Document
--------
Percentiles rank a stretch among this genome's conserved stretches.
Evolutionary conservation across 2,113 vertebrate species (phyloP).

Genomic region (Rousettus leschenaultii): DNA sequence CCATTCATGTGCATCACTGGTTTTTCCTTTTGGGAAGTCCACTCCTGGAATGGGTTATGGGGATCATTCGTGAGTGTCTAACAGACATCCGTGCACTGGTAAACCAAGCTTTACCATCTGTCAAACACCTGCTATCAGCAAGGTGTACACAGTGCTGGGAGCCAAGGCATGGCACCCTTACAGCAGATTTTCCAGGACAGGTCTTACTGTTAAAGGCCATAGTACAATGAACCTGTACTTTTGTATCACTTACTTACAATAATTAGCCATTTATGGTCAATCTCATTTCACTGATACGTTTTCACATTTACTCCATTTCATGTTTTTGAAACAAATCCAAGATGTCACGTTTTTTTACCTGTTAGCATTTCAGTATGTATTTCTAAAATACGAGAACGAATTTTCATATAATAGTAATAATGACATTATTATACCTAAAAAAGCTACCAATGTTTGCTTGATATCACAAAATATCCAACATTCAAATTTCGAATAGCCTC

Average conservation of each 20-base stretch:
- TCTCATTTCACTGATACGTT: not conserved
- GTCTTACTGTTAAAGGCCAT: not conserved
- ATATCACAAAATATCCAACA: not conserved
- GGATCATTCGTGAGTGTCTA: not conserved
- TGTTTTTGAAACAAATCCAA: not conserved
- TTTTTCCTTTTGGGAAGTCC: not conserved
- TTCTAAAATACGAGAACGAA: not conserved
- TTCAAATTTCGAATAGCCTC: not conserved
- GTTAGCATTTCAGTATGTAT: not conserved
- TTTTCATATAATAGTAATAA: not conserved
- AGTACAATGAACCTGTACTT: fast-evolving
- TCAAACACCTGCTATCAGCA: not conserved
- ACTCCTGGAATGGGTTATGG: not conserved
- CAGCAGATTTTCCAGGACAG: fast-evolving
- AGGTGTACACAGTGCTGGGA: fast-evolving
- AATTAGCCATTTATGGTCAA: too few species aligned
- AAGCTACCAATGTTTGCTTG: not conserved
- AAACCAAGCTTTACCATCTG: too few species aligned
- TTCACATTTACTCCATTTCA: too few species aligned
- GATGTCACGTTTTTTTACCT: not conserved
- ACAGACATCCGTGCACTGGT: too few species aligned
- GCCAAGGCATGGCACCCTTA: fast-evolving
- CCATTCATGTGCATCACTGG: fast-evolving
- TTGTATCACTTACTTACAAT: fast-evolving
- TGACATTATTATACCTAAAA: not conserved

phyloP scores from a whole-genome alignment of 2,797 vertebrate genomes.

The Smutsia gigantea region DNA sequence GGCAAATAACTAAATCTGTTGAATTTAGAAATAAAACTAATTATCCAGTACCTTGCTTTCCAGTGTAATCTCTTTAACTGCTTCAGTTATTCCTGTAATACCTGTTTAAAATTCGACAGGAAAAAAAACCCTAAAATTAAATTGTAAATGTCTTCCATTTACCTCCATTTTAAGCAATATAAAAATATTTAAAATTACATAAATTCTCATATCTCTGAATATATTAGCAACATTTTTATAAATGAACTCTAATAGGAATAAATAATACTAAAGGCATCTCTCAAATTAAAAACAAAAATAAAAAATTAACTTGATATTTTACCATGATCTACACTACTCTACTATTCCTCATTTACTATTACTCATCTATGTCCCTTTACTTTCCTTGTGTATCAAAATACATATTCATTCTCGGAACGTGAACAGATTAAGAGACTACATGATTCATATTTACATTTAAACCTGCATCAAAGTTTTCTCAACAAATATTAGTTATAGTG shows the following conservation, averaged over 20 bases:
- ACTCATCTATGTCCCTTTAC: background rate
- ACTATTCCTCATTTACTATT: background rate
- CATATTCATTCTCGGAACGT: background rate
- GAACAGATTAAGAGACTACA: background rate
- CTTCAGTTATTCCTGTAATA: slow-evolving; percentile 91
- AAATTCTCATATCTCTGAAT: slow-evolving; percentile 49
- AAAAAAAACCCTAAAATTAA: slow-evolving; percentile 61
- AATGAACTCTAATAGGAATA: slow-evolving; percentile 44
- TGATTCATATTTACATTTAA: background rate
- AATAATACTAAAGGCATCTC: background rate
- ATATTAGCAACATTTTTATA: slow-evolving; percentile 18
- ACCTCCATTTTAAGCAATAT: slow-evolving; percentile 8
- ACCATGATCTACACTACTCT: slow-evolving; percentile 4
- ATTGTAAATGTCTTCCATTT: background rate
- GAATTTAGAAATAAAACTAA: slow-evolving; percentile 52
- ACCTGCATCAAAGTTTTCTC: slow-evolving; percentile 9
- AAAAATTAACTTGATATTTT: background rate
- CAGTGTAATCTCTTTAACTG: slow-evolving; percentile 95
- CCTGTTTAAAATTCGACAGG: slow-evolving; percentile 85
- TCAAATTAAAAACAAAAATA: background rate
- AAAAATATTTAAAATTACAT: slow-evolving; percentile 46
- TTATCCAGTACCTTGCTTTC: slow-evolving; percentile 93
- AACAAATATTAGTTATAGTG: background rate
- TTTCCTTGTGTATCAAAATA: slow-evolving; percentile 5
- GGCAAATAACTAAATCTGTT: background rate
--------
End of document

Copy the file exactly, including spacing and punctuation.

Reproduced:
Percentiles rank a stretch among this genome's conserved stretches.
Evolutionary conservation across 2,113 vertebrate species (phyloP).

Genomic region (Rousettus leschenaultii): DNA sequence CCATTCATGTGCATCACTGGTTTTTCCTTTTGGGAAGTCCACTCCTGGAATGGGTTATGGGGATCATTCGTGAGTGTCTAACAGACATCCGTGCACTGGTAAACCAAGCTTTACCATCTGTCAAACACCTGCTATCAGCAAGGTGTACACAGTGCTGGGAGCCAAGGCATGGCACCCTTACAGCAGATTTTCCAGGACAGGTCTTACTGTTAAAGGCCATAGTACAATGAACCTGTACTTTTGTATCACTTACTTACAATAATTAGCCATTTATGGTCAATCTCATTTCACTGATACGTTTTCACATTTACTCCATTTCATGTTTTTGAAACAAATCCAAGATGTCACGTTTTTTTACCTGTTAGCATTTCAGTATGTATTTCTAAAATACGAGAACGAATTTTCATATAATAGTAATAATGACATTATTATACCTAAAAAAGCTACCAATGTTTGCTTGATATCACAAAATATCCAACATTCAAATTTCGAATAGCCTC

Average conservation of each 20-base stretch:
- TCTCATTTCACTGATACGTT: not conserved
- GTCTTACTGTTAAAGGCCAT: not conserved
- ATATCACAAAATATCCAACA: not conserved
- GGATCATTCGTGAGTGTCTA: not conserved
- TGTTTTTGAAACAAATCCAA: not conserved
- TTTTTCCTTTTGGGAAGTCC: not conserved
- TTCTAAAATACGAGAACGAA: not conserved
- TTCAAATTTCGAATAGCCTC: not conserved
- GTTAGCATTTCAGTATGTAT: not conserved
- TTTTCATATAATAGTAATAA: not conserved
- AGTACAATGAACCTGTACTT: fast-evolving
- TCAAACACCTGCTATCAGCA: not conserved
- ACTCCTGGAATGGGTTATGG: not conserved
- CAGCAGATTTTCCAGGACAG: fast-evolving
- AGGTGTACACAGTGCTGGGA: fast-evolving
- AATTAGCCATTTATGGTCAA: too few species aligned
- AAGCTACCAATGTTTGCTTG: not conserved
- AAACCAAGCTTTACCATCTG: too few species aligned
- TTCACATTTACTCCATTTCA: too few species aligned
- GATGTCACGTTTTTTTACCT: not conserved
- ACAGACATCCGTGCACTGGT: too few species aligned
- GCCAAGGCATGGCACCCTTA: fast-evolving
- CCATTCATGTGCATCACTGG: fast-evolving
- TTGTATCACTTACTTACAAT: fast-evolving
- TGACATTATTATACCTAAAA: not conserved

phyloP scores from a whole-genome alignment of 2,797 vertebrate genomes.

The Smutsia gigantea region DNA sequence GGCAAATAACTAAATCTGTTGAATTTAGAAATAAAACTAATTATCCAGTACCTTGCTTTCCAGTGTAATCTCTTTAACTGCTTCAGTTATTCCTGTAATACCTGTTTAAAATTCGACAGGAAAAAAAACCCTAAAATTAAATTGTAAATGTCTTCCATTTACCTCCATTTTAAGCAATATAAAAATATTTAAAATTACATAAATTCTCATATCTCTGAATATATTAGCAACATTTTTATAAATGAACTCTAATAGGAATAAATAATACTAAAGGCATCTCTCAAATTAAAAACAAAAATAAAAAATTAACTTGATATTTTACCATGATCTACACTACTCTACTATTCCTCATTTACTATTACTCATCTATGTCCCTTTACTTTCCTTGTGTATCAAAATACATATTCATTCTCGGAACGTGAACAGATTAAGAGACTACATGATTCATATTTACATTTAAACCTGCATCAAAGTTTTCTCAACAAATATTAGTTATAGTG shows the following conservation, averaged over 20 bases:
- ACTCATCTATGTCCCTTTAC: background rate
- ACTATTCCTCATTTACTATT: background rate
- CATATTCATTCTCGGAACGT: background rate
- GAACAGATTAAGAGACTACA: background rate
- CTTCAGTTATTCCTGTAATA: slow-evolving; percentile 91
- AAATTCTCATATCTCTGAAT: slow-evolving; percentile 49
- AAAAAAAACCCTAAAATTAA: slow-evolving; percentile 61
- AATGAACTCTAATAGGAATA: slow-evolving; percentile 44
- TGATTCATATTTACATTTAA: background rate
- AATAATACTAAAGGCATCTC: background rate
- ATATTAGCAACATTTTTATA: slow-evolving; percentile 18
- ACCTCCATTTTAAGCAATAT: slow-evolving; percentile 8
- ACCATGATCTACACTACTCT: slow-evolving; percentile 4
- ATTGTAAATGTCTTCCATTT: background rate
- GAATTTAGAAATAAAACTAA: slow-evolving; percentile 52
- ACCTGCATCAAAGTTTTCTC: slow-evolving; percentile 9
- AAAAATTAACTTGATATTTT: background rate
- CAGTGTAATCTCTTTAACTG: slow-evolving; percentile 95
- CCTGTTTAAAATTCGACAGG: slow-evolving; percentile 85
- TCAAATTAAAAACAAAAATA: background rate
- AAAAATATTTAAAATTACAT: slow-evolving; percentile 46
- TTATCCAGTACCTTGCTTTC: slow-evolving; percentile 93
- AACAAATATTAGTTATAGTG: background rate
- TTTCCTTGTGTATCAAAATA: slow-evolving; percentile 5
- GGCAAATAACTAAATCTGTT: background rate